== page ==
With home electrical wiring, why should the wires oxidise?

08 July 2007

Question

With home electrical wiring, why should the wires oxidise? Would it depend on how often the wires are used? Does it matter if they are insulated?

Answer

Normally, the current passing through the wires in your house does not generate enough heat in order to make them react with oxygen. Most wiring is copper, and you need to get copper to quite a high temperature to make it react with oxygen and produce copper oxide. This shouldn't happen unless the wiring actually catches fire.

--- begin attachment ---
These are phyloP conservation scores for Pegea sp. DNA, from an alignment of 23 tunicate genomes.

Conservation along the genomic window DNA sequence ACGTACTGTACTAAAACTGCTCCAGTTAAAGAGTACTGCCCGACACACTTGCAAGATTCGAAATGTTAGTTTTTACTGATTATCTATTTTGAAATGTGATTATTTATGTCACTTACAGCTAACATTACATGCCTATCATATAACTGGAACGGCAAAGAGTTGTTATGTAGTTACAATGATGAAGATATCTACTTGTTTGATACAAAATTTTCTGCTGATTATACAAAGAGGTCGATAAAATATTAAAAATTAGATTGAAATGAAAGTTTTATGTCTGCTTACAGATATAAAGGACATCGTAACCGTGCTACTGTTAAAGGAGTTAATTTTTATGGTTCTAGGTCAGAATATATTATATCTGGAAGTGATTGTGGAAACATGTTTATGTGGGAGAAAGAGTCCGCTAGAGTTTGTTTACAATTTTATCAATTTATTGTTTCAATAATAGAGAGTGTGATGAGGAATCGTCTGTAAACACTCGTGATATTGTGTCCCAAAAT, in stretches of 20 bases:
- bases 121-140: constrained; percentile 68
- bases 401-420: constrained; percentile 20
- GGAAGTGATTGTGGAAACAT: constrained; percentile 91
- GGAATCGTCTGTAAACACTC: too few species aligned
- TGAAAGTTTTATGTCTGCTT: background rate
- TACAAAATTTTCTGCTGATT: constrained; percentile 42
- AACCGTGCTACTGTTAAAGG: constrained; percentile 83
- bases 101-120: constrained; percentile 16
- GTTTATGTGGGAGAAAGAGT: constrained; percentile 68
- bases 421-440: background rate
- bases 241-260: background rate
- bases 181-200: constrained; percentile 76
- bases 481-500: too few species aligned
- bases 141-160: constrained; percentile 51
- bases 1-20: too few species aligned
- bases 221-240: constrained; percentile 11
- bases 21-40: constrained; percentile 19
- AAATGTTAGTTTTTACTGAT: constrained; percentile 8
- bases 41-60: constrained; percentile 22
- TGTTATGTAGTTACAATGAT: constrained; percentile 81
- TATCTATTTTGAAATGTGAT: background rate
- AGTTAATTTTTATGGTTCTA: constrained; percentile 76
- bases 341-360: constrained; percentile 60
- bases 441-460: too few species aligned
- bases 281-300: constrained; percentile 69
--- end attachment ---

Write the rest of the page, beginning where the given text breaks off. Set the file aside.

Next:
However if the wires get wet dissolved oxygen can react with the copper much more easily, so they will oxidise even at normal temperatures.

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